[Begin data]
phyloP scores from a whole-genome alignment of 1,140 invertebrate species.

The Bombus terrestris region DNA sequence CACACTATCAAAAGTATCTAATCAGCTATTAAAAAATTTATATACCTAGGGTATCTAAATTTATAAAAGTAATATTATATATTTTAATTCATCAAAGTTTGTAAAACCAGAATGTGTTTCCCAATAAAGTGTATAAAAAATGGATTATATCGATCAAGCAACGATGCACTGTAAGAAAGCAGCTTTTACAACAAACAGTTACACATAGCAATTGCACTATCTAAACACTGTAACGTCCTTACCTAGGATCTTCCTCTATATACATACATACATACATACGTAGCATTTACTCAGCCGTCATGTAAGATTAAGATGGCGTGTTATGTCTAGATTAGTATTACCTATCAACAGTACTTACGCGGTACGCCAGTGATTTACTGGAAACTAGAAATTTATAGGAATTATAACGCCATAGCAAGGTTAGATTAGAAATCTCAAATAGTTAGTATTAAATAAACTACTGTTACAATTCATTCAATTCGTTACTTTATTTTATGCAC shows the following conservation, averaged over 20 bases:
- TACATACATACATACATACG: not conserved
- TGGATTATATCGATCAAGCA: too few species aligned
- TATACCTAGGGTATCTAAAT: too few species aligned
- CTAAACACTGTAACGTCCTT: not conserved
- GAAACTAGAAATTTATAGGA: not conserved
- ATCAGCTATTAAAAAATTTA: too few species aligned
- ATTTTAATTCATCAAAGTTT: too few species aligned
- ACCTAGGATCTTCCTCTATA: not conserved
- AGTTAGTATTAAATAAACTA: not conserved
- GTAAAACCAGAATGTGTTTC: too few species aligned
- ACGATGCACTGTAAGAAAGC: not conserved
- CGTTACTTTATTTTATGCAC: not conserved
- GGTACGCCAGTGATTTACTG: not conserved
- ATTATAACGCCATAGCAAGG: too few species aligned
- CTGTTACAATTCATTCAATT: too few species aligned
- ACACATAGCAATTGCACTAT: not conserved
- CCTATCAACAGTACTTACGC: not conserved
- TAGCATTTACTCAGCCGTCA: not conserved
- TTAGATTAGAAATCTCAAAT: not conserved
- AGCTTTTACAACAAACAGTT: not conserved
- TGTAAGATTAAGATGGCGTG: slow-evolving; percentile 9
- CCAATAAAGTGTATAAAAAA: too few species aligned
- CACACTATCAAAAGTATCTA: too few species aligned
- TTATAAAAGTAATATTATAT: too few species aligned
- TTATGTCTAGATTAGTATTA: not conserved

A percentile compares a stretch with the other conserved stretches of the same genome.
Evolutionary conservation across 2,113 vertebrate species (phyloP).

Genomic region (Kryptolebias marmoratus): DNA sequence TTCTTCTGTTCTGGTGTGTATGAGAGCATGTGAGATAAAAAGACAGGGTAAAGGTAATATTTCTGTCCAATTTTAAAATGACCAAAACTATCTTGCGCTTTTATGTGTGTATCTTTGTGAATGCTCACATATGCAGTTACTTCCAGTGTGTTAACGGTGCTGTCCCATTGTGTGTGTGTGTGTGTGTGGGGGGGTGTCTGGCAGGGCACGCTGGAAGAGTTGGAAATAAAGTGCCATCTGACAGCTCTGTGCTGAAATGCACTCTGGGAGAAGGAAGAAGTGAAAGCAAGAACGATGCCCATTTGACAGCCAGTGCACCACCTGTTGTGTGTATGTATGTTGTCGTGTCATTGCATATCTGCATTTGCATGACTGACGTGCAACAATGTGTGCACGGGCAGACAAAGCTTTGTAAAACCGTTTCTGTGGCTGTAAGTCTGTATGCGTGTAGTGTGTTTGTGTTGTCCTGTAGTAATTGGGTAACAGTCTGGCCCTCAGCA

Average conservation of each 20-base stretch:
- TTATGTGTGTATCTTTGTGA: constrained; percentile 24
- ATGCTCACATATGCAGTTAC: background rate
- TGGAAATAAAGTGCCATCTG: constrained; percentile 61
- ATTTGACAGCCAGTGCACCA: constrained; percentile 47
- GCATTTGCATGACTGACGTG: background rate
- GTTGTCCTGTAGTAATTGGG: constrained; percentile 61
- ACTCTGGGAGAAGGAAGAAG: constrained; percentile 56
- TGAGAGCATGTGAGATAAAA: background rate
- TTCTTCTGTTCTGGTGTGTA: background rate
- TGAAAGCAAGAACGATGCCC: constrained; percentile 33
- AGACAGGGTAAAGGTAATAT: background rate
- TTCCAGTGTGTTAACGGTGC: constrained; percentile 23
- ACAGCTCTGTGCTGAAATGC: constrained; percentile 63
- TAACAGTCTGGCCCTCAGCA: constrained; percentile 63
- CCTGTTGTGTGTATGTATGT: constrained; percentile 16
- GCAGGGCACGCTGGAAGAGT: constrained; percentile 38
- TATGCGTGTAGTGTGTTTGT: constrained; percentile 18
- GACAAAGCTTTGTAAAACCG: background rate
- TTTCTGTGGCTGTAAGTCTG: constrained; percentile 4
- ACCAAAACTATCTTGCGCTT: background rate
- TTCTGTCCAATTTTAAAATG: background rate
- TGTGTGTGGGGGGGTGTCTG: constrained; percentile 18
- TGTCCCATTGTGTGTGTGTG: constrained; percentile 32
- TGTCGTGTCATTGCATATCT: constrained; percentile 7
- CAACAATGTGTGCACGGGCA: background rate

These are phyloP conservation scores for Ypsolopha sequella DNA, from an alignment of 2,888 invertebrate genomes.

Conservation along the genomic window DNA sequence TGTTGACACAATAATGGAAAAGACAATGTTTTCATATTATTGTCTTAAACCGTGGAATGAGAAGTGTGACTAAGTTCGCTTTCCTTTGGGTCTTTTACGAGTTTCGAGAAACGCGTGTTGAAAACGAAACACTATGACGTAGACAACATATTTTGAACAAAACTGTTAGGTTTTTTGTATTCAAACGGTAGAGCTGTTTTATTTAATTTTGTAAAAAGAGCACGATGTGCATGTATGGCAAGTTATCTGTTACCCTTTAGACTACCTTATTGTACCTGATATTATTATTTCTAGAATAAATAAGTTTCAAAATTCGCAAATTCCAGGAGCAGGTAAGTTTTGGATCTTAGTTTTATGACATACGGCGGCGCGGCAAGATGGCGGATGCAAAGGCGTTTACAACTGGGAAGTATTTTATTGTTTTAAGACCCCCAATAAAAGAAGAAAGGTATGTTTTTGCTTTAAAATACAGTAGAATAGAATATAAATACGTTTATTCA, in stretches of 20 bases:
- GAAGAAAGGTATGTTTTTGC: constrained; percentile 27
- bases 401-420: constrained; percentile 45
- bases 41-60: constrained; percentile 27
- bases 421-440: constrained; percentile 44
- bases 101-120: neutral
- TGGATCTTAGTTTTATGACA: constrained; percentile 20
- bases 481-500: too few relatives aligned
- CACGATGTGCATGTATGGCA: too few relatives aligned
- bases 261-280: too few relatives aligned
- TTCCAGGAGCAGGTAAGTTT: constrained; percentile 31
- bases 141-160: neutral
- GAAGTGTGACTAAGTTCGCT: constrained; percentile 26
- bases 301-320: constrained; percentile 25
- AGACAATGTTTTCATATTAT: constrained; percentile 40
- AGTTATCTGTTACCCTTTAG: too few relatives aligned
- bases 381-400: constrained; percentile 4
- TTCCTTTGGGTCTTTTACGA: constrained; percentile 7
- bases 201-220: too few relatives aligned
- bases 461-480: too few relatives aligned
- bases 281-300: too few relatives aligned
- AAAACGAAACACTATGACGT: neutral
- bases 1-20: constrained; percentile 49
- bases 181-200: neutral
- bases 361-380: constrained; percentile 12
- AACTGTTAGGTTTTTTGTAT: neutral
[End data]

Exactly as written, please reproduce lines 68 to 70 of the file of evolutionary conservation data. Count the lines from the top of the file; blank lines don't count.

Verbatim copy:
- TTCCAGGAGCAGGTAAGTTT: constrained; percentile 31
- bases 141-160: neutral
- GAAGTGTGACTAAGTTCGCT: constrained; percentile 26